(CN) - The 5th Circuit ordered a college student to pay $27,750 for illegally sharing 37 copyrighted songs on a peer-to-peer file-sharing network. The court rejected the former high-school cheerleader's claim that she was "too young and too naïve" to understand that CD copyrights applied to downloaded music.
A federal judge in Texas had ordered Whitney Harper to pay $7,400, or $200 per infringed track, based on her "innocent infringer" defense. Under this defense, a court can reduce the statutory minimum damages from $750 to $200 per infringed song.
But the federal appeals court in New Orleans didn't buy it and fined her $750 per track.
"Harper's reliance on her own understanding of copyright law -- or lack thereof -- is irrelevant" in the context of the law, the court ruled. And the law clearly states that the innocent infringer defense doesn't apply when the defendant has access to CDs with proper copyright labels, the judges added.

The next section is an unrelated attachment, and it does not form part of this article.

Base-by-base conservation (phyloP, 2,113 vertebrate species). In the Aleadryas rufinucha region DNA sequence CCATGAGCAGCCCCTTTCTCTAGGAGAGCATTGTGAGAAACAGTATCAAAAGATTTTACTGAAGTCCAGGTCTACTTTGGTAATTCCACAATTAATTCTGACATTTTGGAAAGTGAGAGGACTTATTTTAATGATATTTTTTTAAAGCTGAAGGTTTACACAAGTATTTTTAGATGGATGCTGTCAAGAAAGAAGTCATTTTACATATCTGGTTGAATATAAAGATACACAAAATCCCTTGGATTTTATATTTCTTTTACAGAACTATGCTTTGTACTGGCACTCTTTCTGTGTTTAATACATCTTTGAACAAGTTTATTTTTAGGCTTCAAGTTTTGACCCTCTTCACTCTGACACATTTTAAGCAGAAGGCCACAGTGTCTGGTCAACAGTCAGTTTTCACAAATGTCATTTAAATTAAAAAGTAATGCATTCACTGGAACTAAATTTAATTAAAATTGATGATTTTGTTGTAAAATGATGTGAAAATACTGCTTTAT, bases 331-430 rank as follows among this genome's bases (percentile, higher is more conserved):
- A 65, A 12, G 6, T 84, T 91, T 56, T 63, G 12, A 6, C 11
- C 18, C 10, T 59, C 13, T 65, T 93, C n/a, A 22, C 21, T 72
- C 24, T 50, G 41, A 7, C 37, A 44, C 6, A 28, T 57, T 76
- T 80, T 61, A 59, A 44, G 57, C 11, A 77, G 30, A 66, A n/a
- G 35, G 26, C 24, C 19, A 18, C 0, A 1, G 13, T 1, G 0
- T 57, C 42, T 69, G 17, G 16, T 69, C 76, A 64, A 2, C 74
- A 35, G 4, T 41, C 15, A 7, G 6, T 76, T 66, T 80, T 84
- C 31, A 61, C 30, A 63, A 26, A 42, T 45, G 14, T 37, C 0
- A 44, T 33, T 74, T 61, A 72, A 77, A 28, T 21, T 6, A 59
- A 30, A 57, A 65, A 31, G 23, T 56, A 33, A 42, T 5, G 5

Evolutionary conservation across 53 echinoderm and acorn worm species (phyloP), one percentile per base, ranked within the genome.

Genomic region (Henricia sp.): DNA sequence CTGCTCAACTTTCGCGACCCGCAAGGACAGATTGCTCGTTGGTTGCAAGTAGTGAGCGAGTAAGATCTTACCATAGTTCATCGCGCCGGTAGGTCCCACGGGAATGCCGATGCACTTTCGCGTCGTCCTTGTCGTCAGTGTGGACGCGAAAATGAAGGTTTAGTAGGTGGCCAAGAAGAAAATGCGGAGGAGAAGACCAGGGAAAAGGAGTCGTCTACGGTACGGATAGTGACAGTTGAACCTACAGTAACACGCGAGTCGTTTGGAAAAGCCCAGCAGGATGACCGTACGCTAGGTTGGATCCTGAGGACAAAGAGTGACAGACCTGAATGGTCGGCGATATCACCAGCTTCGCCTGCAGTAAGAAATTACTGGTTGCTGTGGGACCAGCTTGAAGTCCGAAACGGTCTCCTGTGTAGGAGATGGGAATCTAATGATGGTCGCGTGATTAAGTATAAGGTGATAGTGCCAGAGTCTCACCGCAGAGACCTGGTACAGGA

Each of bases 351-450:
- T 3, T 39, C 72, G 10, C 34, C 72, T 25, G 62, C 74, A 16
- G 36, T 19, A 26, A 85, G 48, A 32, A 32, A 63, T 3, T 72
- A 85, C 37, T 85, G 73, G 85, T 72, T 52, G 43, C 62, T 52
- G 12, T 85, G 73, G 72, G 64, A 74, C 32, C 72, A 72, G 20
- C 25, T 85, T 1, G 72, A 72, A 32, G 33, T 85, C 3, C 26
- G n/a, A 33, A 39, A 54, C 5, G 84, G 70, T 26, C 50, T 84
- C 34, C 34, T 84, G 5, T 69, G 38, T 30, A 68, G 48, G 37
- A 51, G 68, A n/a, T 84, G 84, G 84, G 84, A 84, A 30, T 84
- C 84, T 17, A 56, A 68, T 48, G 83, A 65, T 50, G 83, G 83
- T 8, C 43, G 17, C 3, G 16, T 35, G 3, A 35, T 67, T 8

"Lack of legal sophistication cannot overcome a properly asserted ... limitation to the innocent infringer defense," Judge Edith Brown Clement wrote.
"Harper cannot rely on her purported legal naivety to defeat the (statutory) bar to her innocent infringer defense."
Harper, now a senior at Texas Tech, said she didn't know it was wrong when she began sharing songs online at age 14.
In court documents, she called the application of copyright law to her situation "unfair and over-reaching" and said the fine "exacts an unreasonable punishment."
The record companies that sued were Maverick Recording Co., UMG Recordings, Arista Records, Warner Bros. Records and Sony BMG Music Entertainment.
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